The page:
Bothamsall Mound


Bothamsall mound.

THIS mound is locally known as “Bothamsall Castle.”

In 1893, which I am appalled to realise is thirty-seven years ago and several years before the Thoroton Society was born, I wrote a letter to the "Local Notes and Queries" column of the Nottinghamshire Guardian, suggesting that this artificial hill might be the Moot Hill or meeting place for the Wapentake of Bassetlaw. We know where the Wapentakes of Newark, Bingham, Rushcliffe and Broxtowe had their Moots, but we don’t know where Bassetlaw met, and this hill, with an amphitheatre at the top and situate in the middle of the Wapentake seemed a likely place, in the absence of any marked out-works proving it to be a Norman Castle of the motte and bailey type instead.

The closest parallel to it that I know, is the mound at Burgh near Wainfleet, in Lincolnshire, which also has a cup-shaped top, overhangs a road, and was the site until recent years of the Shrove Tuesday games of the village, as were mounds at East Bridgford, Car Colston and elsewhere. I have to admit, however, that I have not seen the Burgh mound for twenty years, that I have no remembrance as to whether it shews out-works or not and that I do not know whether any­thing definite is known about it as to its being the site of the "caput" or chief manor of a Norman baron, and until I know more about the Burgh mound, would not like to theorise too much about this one.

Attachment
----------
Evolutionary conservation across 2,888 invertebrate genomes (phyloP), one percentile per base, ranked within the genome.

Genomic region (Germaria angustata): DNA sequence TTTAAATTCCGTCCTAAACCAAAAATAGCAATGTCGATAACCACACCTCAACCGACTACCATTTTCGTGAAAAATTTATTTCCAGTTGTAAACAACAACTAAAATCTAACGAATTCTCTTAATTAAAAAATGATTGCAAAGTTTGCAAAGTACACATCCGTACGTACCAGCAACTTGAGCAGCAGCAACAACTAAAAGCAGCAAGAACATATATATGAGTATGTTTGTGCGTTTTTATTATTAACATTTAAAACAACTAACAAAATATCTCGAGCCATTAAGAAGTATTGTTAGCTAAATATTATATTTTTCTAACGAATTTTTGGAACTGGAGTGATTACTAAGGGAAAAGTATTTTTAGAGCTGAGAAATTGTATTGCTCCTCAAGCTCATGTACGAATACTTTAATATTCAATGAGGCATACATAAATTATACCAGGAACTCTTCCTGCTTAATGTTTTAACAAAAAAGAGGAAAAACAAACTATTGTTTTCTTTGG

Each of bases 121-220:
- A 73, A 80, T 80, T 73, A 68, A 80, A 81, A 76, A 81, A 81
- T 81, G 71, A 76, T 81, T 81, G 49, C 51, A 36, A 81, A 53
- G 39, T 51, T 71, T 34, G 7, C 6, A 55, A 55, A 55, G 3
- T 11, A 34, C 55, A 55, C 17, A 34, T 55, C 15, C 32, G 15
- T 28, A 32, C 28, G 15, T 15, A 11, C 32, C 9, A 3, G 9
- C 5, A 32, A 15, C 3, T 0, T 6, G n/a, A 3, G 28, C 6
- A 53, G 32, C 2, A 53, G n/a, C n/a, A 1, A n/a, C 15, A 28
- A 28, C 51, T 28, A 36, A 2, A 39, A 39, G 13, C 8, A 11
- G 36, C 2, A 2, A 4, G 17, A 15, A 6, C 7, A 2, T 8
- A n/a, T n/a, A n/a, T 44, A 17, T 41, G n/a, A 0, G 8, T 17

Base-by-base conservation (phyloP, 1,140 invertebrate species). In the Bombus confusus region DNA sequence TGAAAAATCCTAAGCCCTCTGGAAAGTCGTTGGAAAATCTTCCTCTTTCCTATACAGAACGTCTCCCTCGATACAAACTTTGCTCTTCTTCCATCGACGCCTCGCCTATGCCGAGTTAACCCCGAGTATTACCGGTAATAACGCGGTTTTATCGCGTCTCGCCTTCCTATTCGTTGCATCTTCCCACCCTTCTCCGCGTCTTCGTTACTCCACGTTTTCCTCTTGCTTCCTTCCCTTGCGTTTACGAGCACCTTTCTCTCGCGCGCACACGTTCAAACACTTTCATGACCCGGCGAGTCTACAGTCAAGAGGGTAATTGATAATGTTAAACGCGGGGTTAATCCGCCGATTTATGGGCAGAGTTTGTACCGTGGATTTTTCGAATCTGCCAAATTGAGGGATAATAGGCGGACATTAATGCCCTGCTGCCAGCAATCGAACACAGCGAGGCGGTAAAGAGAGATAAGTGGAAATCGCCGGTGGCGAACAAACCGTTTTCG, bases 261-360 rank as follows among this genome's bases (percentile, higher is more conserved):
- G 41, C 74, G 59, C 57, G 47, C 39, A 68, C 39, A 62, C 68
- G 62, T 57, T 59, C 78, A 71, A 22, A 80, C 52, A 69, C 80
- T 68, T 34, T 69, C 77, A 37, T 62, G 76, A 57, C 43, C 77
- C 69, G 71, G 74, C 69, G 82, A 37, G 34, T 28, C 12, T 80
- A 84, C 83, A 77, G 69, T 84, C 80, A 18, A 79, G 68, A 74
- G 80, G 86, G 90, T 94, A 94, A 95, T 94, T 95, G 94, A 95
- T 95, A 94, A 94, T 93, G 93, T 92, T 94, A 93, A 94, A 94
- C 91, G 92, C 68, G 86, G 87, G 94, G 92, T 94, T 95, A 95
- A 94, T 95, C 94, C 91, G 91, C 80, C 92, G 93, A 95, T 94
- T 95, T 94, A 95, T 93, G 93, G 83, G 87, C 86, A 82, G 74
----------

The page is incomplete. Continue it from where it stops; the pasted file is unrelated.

However, the weight of modern evidence is in favour of considering these mounds as Norman castles of the motte and bailey type, erected immediately after the Conquest for the purpose of garrisoning the country and holding the Baronies to which the forfeited lands had been assigned.

This mound is the loftiest of its type in Nottinghamshire, although perhaps it must yield place to Laxton in the total achievement of its works, when one takes into account the out-works. It is about 150yds. in circumference, with a parapet on the top 70yds. in circumference and 20yds. in diameter on its inner face. There is a glacis to the marshes of the Meden below and some trace of works which might have constituted an outer bailey. If this theory is correct, it is a Norman castle mound, and the present high road intersects the bailey, the slight traces remaining on the east side being explained by the rampart having been levelled to allow of agricultural operations.

Bothamsall before the Conquest was the property of Earl Tostig, brother to the usurping King Harold, and at Domesday was retained in the King’s hands and not granted to the neighbouring Norman barons, Roger de Boulli or Roger Pictavensis. It became, as so much of Nottinghamshire, parcel of the Duchy of Lancaster; but as a King’s Manor it can never have been the “caput” of a feudal lord, and I can only assume that this mound was a castle motte of the 11th century, abandoned after the occupation of the country became more assured.

It would be interesting to excavate the parapet. If it is a Norman motte one would expect to find that it was caused by the ruined walling of a shell keep, fallen down, and the debris overgrown with turf. If neither walling nor traces of stockade were found within the banks, then the theory of an earthen amphitheatre, and the possibility of a Moot hill of the Wapentake might be reconsidered.